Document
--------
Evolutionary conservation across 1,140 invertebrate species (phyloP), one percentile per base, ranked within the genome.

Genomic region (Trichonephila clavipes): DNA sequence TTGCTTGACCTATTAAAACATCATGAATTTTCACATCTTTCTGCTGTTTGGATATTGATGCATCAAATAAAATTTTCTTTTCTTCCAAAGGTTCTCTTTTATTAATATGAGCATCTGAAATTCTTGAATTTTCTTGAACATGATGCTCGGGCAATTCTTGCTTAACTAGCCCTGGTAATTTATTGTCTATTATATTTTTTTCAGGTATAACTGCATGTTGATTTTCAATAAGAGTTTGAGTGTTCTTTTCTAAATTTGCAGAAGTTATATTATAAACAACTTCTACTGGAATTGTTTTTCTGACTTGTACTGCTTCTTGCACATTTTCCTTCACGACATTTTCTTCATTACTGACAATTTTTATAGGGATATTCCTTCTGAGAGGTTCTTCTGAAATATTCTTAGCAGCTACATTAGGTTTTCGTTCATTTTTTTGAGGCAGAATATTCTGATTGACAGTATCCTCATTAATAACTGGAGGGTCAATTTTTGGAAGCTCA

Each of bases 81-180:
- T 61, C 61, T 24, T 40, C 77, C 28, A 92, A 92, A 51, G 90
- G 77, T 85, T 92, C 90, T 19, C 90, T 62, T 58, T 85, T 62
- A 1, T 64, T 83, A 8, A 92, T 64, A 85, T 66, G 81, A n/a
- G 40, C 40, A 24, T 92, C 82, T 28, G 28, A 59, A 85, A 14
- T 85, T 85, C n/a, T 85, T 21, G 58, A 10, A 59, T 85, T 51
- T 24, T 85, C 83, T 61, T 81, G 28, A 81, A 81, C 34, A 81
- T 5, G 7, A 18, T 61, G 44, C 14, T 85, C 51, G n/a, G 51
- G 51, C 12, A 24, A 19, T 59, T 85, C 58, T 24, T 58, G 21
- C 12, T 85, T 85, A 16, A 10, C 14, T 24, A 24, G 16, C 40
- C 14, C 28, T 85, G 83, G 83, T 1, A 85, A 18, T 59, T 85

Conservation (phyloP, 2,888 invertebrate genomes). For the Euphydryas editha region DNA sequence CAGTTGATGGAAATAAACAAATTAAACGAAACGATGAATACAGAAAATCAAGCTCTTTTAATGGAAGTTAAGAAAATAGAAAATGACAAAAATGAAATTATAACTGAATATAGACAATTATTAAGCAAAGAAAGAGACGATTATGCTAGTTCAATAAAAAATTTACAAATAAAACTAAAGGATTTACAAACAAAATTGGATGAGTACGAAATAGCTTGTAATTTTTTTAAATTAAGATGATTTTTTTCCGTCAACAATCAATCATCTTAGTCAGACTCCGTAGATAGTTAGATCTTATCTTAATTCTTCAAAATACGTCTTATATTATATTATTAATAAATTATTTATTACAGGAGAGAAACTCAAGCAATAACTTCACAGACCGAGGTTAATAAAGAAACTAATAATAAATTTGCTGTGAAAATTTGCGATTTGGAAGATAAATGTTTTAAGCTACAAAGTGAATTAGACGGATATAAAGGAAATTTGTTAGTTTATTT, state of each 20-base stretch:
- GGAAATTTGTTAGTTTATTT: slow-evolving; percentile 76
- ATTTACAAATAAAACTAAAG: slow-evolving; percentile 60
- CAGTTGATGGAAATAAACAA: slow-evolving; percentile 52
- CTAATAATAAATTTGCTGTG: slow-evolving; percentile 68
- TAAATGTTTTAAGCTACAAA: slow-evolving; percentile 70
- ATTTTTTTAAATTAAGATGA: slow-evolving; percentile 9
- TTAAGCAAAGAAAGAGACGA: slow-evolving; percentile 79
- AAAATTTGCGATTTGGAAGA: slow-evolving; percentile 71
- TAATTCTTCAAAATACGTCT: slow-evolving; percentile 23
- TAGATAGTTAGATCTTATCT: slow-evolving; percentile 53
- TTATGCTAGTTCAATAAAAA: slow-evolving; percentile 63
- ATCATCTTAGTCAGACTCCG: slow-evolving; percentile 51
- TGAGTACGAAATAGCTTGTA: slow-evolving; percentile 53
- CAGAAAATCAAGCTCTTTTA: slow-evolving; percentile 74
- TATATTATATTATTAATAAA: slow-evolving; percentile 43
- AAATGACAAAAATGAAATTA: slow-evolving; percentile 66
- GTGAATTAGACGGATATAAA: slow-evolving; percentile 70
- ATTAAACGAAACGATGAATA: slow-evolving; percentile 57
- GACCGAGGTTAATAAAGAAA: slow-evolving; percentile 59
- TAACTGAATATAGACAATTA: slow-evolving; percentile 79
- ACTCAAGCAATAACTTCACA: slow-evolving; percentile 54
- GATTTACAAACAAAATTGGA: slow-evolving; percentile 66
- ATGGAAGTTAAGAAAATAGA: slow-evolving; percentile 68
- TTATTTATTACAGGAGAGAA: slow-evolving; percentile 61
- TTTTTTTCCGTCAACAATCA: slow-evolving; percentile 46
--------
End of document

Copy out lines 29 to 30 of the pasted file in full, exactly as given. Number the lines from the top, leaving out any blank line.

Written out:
- TATATTATATTATTAATAAA: slow-evolving; percentile 43
- AAATGACAAAAATGAAATTA: slow-evolving; percentile 66